Lima is a city of 11 million people living within 23 districts. These districts are more like individual cities rather than neighborhoods. Known as the financial center of Lima, the upscale San Isidro District is home to 21 bank headquarters and 38 embassies and consulates. Most people stay in the Miraflores District for its accessibility to restaurants and markets, but San Isidro is where you’ll find true luxury living, casinos, art galleries, historical monuments and world-class restaurants in Lima.
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What to See in San Isidro
Walk or take an Uber through the wide, tree-lined boulevards past regal estates in San Isidro. The unique architectural styles reflect the international residences’ ancestry with French chateaus, English Tudor and beautiful arches of Spanish villas.
Historic landmarks like the pre-Columbian adobe pyramid Huaca Huallarmarca, also known as Huaca Pan de Azúcar, can be found in San Isidro. Parque El Olivar is a relaxing green space filled with the last remnants of olive trees that used to cover the San Isidro District and beyond. The park is near many museums, art galleries and monuments. Museo Larco has the largest collection of pre- Columbian art in the world. And don’t miss Circuito de la Aqua in Parque de la Reserva, a dancing water and laser show happening almost daily.
Where to Stay in San Isidro
With so much to see, do and taste, staying in one of the luxury hotel options in the San Isidro District is a must. Large chain hotels like Swissotel, Westin, and NM occupy prime real estate in San Isidro. Hotel Westin Libertador is the tallest building in Lima. If you want to stay somewhere unique to Lima, then the luxury Country Club Lima Hotel with spa may be more your taste.
Where to Eat in San Isidro
The Westin Lima Hotel and Conference Center has two extra bonuses in its favor: it’s close to two of Latin America’s Best Restaurants (Malabar and Astrid y Gaston), and on premise is Maras Restaurante by chef Rafael Piqueras. The extensive wine list and modern Peruvian cuisine makes this an ideal spot for business lunches and couples.
Chef Piqueras has worked at restaurants across Europe, including El Cellar de Can Roca, and was the first Peruvian chef to be invited to the Madrid Fusion Festival. Maras has been featured on The Diners Club Discovery Series of the Worlds Best Restaurants, so it’s definitely one to watch.
We celebrated our arrival and the beginning of our Food Journey to Lima with some Cava and the tasting menu.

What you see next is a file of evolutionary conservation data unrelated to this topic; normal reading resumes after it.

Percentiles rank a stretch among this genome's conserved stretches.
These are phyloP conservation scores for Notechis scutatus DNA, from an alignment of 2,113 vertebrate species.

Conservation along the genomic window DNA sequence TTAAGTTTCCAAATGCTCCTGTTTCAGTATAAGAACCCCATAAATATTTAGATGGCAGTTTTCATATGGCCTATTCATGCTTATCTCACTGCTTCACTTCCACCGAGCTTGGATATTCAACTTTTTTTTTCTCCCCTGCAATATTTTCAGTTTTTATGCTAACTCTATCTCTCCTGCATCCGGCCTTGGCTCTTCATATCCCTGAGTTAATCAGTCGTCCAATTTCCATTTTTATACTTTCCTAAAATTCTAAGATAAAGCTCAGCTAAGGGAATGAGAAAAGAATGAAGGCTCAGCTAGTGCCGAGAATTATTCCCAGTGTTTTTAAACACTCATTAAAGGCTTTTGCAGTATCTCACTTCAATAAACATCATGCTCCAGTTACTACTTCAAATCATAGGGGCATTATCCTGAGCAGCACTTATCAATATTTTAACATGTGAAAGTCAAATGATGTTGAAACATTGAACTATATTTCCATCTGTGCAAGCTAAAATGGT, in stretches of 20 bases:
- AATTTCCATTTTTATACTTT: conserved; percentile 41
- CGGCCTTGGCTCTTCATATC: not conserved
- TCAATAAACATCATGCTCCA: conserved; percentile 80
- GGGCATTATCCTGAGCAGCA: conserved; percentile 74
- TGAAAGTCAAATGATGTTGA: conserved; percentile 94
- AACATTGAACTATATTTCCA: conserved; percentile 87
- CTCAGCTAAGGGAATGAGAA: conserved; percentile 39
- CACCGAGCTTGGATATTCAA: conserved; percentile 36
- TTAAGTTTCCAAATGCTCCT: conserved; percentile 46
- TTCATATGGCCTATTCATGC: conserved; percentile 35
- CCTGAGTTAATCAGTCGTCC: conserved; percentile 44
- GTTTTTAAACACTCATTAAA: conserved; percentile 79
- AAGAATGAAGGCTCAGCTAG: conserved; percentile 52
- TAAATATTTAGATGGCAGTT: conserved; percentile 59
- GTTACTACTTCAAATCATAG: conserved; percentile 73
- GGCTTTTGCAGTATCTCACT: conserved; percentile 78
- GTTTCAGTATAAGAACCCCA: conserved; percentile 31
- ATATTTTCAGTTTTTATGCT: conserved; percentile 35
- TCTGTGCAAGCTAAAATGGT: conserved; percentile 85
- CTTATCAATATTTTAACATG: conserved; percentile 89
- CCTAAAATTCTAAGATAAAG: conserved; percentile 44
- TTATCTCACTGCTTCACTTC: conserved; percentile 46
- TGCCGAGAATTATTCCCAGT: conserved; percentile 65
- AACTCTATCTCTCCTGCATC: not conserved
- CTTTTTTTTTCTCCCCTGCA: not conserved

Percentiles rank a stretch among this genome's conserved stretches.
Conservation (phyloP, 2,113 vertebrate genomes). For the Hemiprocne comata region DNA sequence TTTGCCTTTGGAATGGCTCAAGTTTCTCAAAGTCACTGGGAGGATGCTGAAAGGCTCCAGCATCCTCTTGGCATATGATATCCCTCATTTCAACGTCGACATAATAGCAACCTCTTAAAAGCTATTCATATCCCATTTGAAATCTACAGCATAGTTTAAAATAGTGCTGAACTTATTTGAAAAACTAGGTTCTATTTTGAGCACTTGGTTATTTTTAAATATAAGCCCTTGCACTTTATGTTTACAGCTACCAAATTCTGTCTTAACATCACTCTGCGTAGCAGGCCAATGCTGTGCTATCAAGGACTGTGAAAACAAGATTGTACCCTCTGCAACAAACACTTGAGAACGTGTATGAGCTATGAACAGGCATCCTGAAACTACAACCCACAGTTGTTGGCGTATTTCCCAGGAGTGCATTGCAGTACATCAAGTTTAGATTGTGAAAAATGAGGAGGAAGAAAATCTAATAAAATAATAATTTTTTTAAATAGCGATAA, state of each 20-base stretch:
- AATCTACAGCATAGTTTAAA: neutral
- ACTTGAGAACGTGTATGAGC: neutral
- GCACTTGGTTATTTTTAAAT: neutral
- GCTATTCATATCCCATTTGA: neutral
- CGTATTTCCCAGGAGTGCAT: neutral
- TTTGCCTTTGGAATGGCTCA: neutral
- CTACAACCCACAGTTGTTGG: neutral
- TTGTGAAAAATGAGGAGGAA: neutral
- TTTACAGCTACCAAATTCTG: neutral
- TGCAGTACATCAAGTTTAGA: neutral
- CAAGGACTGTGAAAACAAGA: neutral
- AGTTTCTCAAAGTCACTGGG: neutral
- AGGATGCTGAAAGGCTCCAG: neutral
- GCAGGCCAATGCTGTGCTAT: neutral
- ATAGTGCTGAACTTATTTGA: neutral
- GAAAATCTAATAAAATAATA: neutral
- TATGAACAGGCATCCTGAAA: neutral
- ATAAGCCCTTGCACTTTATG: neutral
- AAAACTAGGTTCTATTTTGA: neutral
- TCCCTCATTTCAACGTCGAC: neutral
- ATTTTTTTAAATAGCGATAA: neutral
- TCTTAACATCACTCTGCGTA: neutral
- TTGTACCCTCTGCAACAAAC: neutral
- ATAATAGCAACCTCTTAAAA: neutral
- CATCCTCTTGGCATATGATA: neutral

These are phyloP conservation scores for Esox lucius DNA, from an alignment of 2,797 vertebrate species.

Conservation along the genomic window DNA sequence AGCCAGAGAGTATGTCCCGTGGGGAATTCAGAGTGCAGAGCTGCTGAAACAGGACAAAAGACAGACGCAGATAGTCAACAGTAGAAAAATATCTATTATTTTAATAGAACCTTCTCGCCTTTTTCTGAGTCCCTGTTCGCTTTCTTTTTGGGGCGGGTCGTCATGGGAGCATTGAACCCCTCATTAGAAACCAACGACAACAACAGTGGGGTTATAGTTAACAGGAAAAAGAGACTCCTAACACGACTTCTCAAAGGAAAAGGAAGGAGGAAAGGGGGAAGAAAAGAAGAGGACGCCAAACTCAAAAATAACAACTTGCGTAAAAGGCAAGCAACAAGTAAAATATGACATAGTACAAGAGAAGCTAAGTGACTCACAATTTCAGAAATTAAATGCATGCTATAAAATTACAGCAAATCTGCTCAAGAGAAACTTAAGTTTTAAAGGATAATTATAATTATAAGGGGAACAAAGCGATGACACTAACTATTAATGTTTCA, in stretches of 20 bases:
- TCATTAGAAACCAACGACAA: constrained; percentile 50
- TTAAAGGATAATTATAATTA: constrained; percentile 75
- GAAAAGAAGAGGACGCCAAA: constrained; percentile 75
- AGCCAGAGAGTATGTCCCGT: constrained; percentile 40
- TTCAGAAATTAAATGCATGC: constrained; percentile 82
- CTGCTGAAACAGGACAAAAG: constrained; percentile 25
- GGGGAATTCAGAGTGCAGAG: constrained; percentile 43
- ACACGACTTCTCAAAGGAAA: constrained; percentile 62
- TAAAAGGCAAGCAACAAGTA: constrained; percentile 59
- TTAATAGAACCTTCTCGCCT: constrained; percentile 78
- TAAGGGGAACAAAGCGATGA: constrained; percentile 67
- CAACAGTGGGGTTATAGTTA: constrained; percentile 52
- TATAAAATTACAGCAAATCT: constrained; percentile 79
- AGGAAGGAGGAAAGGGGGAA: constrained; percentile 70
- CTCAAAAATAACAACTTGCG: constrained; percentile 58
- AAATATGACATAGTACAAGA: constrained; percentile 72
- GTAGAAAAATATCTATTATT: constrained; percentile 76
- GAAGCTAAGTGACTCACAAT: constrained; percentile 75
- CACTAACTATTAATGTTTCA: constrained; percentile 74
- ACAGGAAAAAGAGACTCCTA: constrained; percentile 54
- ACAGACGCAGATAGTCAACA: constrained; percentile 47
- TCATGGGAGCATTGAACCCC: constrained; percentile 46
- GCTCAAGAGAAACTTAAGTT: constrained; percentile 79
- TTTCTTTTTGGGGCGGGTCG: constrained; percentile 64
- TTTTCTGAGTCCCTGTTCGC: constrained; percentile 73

1. Tiradito de pescado y avocado burned
2. Casmas de casma and tiger milk
3. Ravioli Stuffed with Roasted Duck with duck sauce and watercress
4. Thick Skirt and Pesto Papardelle
Malabar features local Peruvian cuisine with haute cuisine Italian technique mixed with the homecooked feel of a grandmother’s wisdom. We ordered just a few things off the menu, savoring the local flavors from the Andes to the Amazon. Pisco sours are a popular drink of Lima, and the best pisco sour we had was here at Malabar.
PESCA DE DÍA- with garbanzo beans, chard and beef juice
CUY CHACTADO- fried potatos and uchucuta
MANZANAS ASADAS- Roasted apple with chicha de jora ice cream and carob sauce
TARTA DE LÚCUMA- Lucuma Mousse, Cacao, Macambo and Chocolate Ganache Dessert
If you have time, sign up for Pedro Miguel Schiaffino’s interactive classes. He offers private wine dinners, pisco sour, wine or craft beer tastings. What better way to learn about Peruvian cuisine then from a native Peruvian who also happens to be a world-class chef?
Chef Schiaffino has two other restaurants, La Pescaderia and AMAZ where the focus is on fruits and fish from the Amazon. AMAZ will be mentioned again in another post.
Astrid y Gaston
Named after Chef Gaston Acurio and his wife Astrid Gutsche, Astrid y Gaston is the flagship of a Peruvian cuisine empire. Gaston Acurio has been pioneering and passionately introducing the world to Peruvian cuisine for well over 20 years.
Astrid and Gaston opened their first restaurant in Miraflores, but 20 years later in 2014 they wanted to “upgrade”. They moved their famous restaurant to Casa Moreyra, a historical hacienda from the 17th century and listed as a historical monument since 1972. The hacienda has been renovated to accommodate a restaurant, but the character of each room remains. No matter where you are seated, wander around a bit to admire the details of each room.
Unfortunately, we did not have a chance to sample the 27-course tasting menu, but the few things we had were creative and full of personality.
Gaston Acurio has continued to branch out and experiment. His restaurant empire in Lima alone includes Tanta, Madam Tusan (chifa), La Mar (seafood), Panchita (sandwich shop with Creole food), Papacho’s (hamburgers) and Chicha (Peruvian). From budget conscious to luxury splurges, there’s a Gaston Acurio restaurant for everyone.
Internationally you can find Astrid y Gaston restaurants in Quito, Santiago, Bogota and close to home (for us) in Mexico City.
DIM SUM CUY – beet root bun, mushroom sauce, and chifa vinagrette.
CUY PEKINÉS – cuy with hoisin sauce on corn tortillas.
MERO ANGELITO- Angel hair pasta cooked in parihuela ( a thick fish soup) with alioli.
We Just Scratched the Surface
As the experienced traveler is discovering, big cities hold unique gems in diverse neighborhoods. San Isidro is just one of many that a traveler can easily reach and explore. Machu Picchu may be the reason people visit Peru, but their first stop is always Lima and it deserves a little attention, too.
Coming Soon: Restauarants of Miraflores
Check out our other posts on Lima: